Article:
Application of the Rogers standard is necessarily an individualized process for each case. In applying the Rogers standard to the facts in the instant case, a number of decisions of the U.S. Supreme Court and the U.S. Court of Appeals for the Fourth Circuit are instructive. In Hurley v. Patapsco, 888 F.2d 327 (4th Cir. 1989), appellant was a machinist with 11 years' experience in a railroad machine shop. He was injured while using a lathe, when his sweater caught on a clamp and pulled him into the machinery. Appellant brought suit under the FELA and argued that the railroad caused the accident by negligently providing inadequate lighting.

The Fourth Circuit Court of Appeals upheld a directed verdict in favor of the railroad in Hurley, relying on appellant's long experience using the machine without injury, on the fact that appellant had made a request for individual lighting for the machine on only one occasion, several years before the accident, and on the lack of prior notice to the railroad of a possibly dangerous condition. Id. at 329. The court remarked that appellant failed to provide an "evidentiary link between the allegedly inadequate lighting and his accident," i.e. "why the lighting in the repair shop made operation of the lathe dangerous or how direct lighting could have prevented [the] accident." Id. at 330.

Ambold v. Seaboard, 345 F.2d 30 (4th Cir.), cert. denied, 382 U.S. 831 (1965), involved a 60-year-old machinist with 20 years' experience in appellee railroad's diesel shop. Appellant was injured when he tried to cross from a train platform, across a stepwell, to the shop platform and slipped, falling seven feet to the concrete floor below. Appellant, by his own admission, misjudged the distance from one platform to the other. The court of appeals noted that appellant took the same exact step, without incident, many times a day for several years, both prior to and for two and a half years after the accident in question. 345 F.2d at 31. No employee, appellant included, had ever complained that the access from one platform to the other was hazardous. The court upheld the judgment, finding no evidence that the railroad had failed to provide a reasonably safe work place.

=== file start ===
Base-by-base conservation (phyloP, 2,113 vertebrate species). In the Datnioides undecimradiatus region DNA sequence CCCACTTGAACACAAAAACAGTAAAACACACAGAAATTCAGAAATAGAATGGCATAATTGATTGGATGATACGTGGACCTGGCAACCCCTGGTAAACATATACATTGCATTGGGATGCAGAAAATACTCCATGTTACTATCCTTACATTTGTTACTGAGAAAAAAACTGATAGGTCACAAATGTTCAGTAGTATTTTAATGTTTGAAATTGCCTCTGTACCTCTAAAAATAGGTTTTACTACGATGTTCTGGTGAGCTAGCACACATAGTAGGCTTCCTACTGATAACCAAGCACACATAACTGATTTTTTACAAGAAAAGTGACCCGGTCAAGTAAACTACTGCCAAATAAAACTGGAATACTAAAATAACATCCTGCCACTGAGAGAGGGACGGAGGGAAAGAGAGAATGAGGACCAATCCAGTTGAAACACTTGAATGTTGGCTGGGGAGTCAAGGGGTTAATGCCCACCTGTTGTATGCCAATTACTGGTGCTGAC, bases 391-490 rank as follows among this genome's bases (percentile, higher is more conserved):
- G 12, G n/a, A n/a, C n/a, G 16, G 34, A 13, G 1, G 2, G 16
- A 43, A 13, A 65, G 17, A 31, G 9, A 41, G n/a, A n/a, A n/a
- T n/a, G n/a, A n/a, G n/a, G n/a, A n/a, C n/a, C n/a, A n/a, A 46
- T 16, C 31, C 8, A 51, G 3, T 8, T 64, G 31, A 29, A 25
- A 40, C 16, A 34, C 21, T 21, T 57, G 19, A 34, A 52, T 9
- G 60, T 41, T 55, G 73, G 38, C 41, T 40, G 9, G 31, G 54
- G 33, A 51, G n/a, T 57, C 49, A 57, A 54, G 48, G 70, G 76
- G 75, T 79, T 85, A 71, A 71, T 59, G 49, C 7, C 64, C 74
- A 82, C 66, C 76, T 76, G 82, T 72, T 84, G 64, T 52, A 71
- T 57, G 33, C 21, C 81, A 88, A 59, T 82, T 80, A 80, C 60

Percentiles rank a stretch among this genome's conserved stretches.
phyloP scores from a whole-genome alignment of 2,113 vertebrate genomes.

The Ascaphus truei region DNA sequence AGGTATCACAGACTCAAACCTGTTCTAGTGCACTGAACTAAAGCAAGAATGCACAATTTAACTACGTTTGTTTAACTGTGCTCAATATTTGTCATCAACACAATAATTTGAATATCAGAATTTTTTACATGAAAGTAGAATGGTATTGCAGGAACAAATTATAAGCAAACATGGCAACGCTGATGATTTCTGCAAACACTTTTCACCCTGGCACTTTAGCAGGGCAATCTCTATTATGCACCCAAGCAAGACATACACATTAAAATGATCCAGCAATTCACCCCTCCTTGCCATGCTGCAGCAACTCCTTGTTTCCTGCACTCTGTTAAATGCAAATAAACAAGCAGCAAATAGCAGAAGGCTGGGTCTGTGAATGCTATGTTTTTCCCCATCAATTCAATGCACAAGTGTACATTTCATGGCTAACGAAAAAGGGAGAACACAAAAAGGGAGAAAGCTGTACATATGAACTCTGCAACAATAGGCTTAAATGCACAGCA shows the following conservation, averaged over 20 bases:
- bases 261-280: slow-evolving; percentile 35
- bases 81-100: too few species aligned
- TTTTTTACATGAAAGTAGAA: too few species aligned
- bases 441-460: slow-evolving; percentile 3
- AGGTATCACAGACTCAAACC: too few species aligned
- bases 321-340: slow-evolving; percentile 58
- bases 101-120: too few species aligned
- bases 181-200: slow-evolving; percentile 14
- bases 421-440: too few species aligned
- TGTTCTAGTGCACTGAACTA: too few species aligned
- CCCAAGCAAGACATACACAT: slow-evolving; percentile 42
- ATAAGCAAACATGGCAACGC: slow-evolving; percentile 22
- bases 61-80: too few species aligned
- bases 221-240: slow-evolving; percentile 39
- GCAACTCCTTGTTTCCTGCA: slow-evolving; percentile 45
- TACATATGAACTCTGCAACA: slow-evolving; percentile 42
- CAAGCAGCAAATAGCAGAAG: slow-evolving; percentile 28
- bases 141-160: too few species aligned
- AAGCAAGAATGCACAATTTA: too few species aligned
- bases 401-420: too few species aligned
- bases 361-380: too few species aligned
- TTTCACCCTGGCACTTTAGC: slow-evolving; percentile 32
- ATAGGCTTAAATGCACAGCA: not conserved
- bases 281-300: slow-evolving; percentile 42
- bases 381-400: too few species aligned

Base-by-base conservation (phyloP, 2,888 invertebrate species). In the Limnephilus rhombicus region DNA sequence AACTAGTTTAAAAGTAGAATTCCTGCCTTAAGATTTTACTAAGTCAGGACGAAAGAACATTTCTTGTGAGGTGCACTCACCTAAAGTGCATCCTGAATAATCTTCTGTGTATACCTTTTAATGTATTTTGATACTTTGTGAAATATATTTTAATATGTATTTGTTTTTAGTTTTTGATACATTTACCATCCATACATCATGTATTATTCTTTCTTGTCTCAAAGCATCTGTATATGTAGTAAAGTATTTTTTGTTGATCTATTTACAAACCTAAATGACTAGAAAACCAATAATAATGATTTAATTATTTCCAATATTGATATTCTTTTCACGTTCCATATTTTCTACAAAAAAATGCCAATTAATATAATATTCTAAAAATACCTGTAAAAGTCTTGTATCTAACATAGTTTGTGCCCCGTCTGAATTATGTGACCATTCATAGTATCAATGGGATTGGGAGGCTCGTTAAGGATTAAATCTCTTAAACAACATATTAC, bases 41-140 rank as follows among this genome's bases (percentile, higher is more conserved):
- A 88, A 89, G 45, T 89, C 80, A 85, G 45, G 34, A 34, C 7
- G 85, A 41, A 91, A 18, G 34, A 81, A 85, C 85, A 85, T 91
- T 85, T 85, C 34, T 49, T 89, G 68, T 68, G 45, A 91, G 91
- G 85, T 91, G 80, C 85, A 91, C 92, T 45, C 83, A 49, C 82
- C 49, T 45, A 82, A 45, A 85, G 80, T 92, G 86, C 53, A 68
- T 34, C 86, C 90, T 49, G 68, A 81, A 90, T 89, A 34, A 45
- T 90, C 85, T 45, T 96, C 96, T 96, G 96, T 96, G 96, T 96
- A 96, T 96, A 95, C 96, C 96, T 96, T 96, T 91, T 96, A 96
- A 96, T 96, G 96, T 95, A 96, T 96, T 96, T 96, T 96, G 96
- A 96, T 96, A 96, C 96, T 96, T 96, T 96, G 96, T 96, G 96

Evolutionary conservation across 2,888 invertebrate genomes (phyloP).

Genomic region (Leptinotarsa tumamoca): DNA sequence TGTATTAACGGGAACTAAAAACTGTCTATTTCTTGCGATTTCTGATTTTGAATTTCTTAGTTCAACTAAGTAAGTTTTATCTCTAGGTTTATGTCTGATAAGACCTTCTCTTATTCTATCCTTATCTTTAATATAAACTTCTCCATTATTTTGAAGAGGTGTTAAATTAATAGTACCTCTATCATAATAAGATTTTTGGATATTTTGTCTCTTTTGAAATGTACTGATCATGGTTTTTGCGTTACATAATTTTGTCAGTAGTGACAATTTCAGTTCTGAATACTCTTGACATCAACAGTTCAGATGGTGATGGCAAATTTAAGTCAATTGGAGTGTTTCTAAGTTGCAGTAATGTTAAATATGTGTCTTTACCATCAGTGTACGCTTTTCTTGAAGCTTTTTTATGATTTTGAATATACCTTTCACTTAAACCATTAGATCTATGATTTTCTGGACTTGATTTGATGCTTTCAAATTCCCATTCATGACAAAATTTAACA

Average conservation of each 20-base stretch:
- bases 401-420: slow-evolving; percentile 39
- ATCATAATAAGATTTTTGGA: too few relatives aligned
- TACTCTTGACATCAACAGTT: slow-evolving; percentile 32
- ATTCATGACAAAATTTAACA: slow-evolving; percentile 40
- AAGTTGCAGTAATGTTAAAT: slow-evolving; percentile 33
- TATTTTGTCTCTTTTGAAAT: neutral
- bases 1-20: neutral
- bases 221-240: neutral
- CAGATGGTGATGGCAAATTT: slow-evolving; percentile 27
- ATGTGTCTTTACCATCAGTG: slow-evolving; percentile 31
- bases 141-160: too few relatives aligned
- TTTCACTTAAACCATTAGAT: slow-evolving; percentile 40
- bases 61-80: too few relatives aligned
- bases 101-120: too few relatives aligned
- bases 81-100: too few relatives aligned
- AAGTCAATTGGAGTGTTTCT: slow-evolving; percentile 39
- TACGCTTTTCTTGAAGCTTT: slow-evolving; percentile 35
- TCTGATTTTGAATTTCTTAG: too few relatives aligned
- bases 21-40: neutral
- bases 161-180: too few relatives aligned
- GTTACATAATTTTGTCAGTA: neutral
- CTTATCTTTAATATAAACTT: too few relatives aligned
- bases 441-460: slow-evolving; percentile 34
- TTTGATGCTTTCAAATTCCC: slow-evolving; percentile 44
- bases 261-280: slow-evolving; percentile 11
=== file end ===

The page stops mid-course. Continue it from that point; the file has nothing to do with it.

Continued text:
The dispute in Inman v. Baltimore & Ohio Railroad Co., 361 U.S. 138 (1959), arose when a railroad crossing watchman was struck and injured by a drunk driver at a busy intersection. The driver drove around a line of cars waiting at the crossing just as the train cleared the intersection and struck the worker, in an attempt to be the first car to cross. Appellant argued that the railroad was negligent in not providing a reasonably safe place for him to work at the crossing.

A jury found for the worker, but the verdict was overturned on appeal. The U.S. Supreme Court sustained the appellate court's decision, finding that the evidence was too thin to support a charge of negligence by the railroad. 361 U.S. at 140. Citing the Rogers standard for finding a jury question, the Court noted that appellant had been on the job, with the same duties, for seven years without mishap, and found that testimony by a single witness that many drivers "jump the gun" at that intersection was insufficient to carry the worker's burden of proof that the crossing was unreasonably unsafe.

Like the plaintiffs in Hurley, Ambold, and Inman discussed above, Appellant Davis had been on the job for many years and had performed the same task as a routine matter throughout his employment with the railroad. In neither the instant case nor the three cases cited above had the railroad received complaints from workers that might have alerted it to the possible existence of an unreasonable hazard. Appellant Davis, like the three plaintiffs above, failed to provide the "evidentiary link" that would show how the railroad's negligence contributed to his injury.

Where courts have found valid claims under the FELA, they have relied on specific evidence that showed an arguable causal relationship between an act of omission by the railroad and a subsequent accident. In Aldridge v. Baltimore & Ohio Railroad Co., 789 F.2d 1061 (4th Cir. 1986), like Inman, supra, a railroad crossing watchman was struck and injured by a drunk driver. In this case, the evidence created factual questions as to whether the railroad had followed normal procedure regarding placement of the train in the intersection and use of its engine bells. The court found that the jury reasonably concluded that the railroad's negligence was a factor in provoking the criminal behavior on the part of the automobile driver that led to the appellant's injury.